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Nevertheless for want of observing that although it is more difficult to arrange types of letters than to write letters by the motion of the hand, there is yet this difference between the two, that types once arranged serve for innumerable impressions, but letters written with the hand for a single copy only; or perhaps again for want of observing that ink can be so thickened as to colour without running (particularly when the letters face upwards and the impression is made from above)— for want, I say, of observing these things, men went for so many ages without this most beautiful discovery, which is of so much service in the propagation of knowledge.

But such is the infelicity and unhappy disposition of the human mind in this course of invention, that it first distrusts and then despises itself: first will not believe that any such thing can be found out; and when it is found out, cannot understand how the world should have missed it so long. And this very thing may be justly taken as an argument of hope; namely, that there is a great mass of inventions still remaining, which not only by means of operations that are yet to be discovered, but also through the transferring, comparing, and applying of those already known, by the help of that Learned Experience of which I spoke, may be deduced and brought to light.


There is another ground of hope that must not be omitted. Let men but think over their infinite expenditure of understanding, time, and means on matters and pursuits of far less use and value; whereof if but a small part were directed to sound and solid studies, there is no difficulty that might not be overcome. This I thought good to add, because I plainly confess that a collection of history natural and experimental, such as I conceive it and as it ought to be, is a great, I may say a royal work, and of much labour and expense.


Meantime, let no man be alarmed at the multitude of particulars, but let this rather encourage him to hope. For the particular phenomena of art and nature are but a handful to the inventions of the wit, when disjoined and separated from the evidence of things. Moreover this road has an issue in the open ground and not far off; the other has no issue at all, but

endless entanglement. For men hitherto have made but short stay with experience, but passing her lightly by, have wasted an infinity of time on meditations and glosses of the wit. But if some one were by that could answer our questions and tell us in each case what the fact in nature is, the discovery of all causes and sciences would be but the work of a few years.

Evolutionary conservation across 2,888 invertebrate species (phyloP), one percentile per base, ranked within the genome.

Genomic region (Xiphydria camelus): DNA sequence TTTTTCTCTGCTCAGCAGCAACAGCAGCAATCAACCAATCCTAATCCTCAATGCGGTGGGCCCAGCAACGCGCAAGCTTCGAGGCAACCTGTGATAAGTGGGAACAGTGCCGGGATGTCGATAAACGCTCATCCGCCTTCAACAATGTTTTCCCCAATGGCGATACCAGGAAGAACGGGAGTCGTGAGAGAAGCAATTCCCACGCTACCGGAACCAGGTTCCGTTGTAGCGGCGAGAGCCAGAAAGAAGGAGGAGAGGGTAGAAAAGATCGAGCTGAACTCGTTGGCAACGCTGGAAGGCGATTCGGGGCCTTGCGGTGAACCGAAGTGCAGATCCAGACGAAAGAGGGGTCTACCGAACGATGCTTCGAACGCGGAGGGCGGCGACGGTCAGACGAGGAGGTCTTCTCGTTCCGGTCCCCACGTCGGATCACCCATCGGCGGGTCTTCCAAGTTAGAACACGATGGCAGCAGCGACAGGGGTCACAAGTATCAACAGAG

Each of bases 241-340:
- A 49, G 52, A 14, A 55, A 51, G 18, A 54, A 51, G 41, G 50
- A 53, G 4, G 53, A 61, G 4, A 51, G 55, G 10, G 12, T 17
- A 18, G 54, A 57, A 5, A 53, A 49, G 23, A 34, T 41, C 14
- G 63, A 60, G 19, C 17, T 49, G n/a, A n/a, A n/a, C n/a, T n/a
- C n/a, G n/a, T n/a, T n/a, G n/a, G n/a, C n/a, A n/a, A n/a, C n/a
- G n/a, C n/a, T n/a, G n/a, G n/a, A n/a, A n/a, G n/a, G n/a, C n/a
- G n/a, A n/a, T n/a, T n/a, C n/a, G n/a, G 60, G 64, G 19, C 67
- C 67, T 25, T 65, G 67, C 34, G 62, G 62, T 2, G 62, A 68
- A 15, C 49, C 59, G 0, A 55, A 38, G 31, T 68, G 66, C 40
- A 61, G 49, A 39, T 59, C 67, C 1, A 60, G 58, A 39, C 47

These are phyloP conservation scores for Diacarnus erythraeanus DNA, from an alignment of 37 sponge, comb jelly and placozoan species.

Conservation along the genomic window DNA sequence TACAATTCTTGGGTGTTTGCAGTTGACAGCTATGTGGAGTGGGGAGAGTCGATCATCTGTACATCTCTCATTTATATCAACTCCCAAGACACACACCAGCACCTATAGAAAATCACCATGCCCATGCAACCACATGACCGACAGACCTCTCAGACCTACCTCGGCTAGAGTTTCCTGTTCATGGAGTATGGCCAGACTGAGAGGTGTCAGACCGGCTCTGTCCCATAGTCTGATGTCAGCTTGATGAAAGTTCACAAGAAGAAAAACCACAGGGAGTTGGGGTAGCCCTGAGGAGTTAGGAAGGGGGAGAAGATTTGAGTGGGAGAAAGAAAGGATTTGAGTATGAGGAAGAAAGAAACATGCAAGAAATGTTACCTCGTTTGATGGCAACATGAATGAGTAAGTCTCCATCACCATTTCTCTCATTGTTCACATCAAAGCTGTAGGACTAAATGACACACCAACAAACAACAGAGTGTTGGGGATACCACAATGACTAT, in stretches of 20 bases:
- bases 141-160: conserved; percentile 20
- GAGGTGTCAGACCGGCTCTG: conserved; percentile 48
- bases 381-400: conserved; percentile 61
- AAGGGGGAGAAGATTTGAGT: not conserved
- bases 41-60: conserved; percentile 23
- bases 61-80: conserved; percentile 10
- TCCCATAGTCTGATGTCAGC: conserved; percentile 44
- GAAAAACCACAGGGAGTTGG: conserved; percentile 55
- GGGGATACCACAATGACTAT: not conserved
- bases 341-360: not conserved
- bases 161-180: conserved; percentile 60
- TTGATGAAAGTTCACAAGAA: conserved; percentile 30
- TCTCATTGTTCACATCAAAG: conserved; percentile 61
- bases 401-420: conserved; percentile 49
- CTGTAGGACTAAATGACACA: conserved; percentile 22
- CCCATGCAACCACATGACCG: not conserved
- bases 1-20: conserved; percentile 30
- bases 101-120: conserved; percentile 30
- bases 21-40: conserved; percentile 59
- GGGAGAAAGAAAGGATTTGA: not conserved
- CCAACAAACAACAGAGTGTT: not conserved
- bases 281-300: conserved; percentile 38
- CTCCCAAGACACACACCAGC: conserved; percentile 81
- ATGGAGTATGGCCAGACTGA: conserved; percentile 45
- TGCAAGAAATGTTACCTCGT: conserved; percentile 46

Moreover I think that men may take some hope from my own example. And this I say not by way of boasting, but because it is useful to say it. If there be any that despond, let them look at me, that being of all men of my time the most busied in affairs of state, and a man of health not very strong (whereby much time is lost), and in this course altogether a pioneer, following in no man's track, nor sharing these counsels with any one, have nevertheless by resolutely entering on the true road, and submitting my mind to Things, advanced these matters, as I suppose, some little way. And then let them consider what may be expected (after the way has been thus indicated) from men abounding in leisure, and from association of labours, and from successions of ages: the rather because it is not a way over which only one man can pass at a time (as is the case with that of reasoning), but one in which the labours and industries of men (especially as regards the collecting of experience) may with the best effect be first distributed and then combined. For then only will men begin to know their strength, when instead of great numbers doing all the same things, one shall take charge of one thing and another of another.


Lastly, even if the breath of hope which blows on us from that New Continent were fainter than it is and harder to perceive; yet the trial (if we would not bear a spirit altogether abject) must by all means be made. For there is no comparison between that which we may lose by not trying and by not succeeding; since by not trying we throw away the chance of an immense good; by not succeeding we only incur the loss of a little human labour. But as it is, it appears to me from what has been said, and also from what has been left unsaid, that there is hope enough and to spare, not only to make a bold man try, but also to make a sober-minded and wise man believe.


Concerning the grounds then for putting away despair, which has been one of the most powerful causes of delay and hindrance to the progress of knowledge, I have now spoken. And this also concludes what I had to say touching the signs and causes of the errors, sluggishness, and ignorance which have prevailed; especially since the more subtle causes, which do not fall under popular judgment and observation, must be referred to what has been said on the Idols of the human mind.

And here likewise should close that part of my Instauration, which is devoted to pulling down: which part is performed by three refutations; first, by the refutation of the natural human reason, left to itself; secondly, by the refutation of the demonstrations; and thirdly, by the refutation of the theories, or the received systems of philosophy and doctrine. And the refutation of these has been such, as alone it could be: that is to say, by signs and the evidence of causes; since no other kind of confutation was open to me, differing as I do from others both on first principles and on rules of demonstration.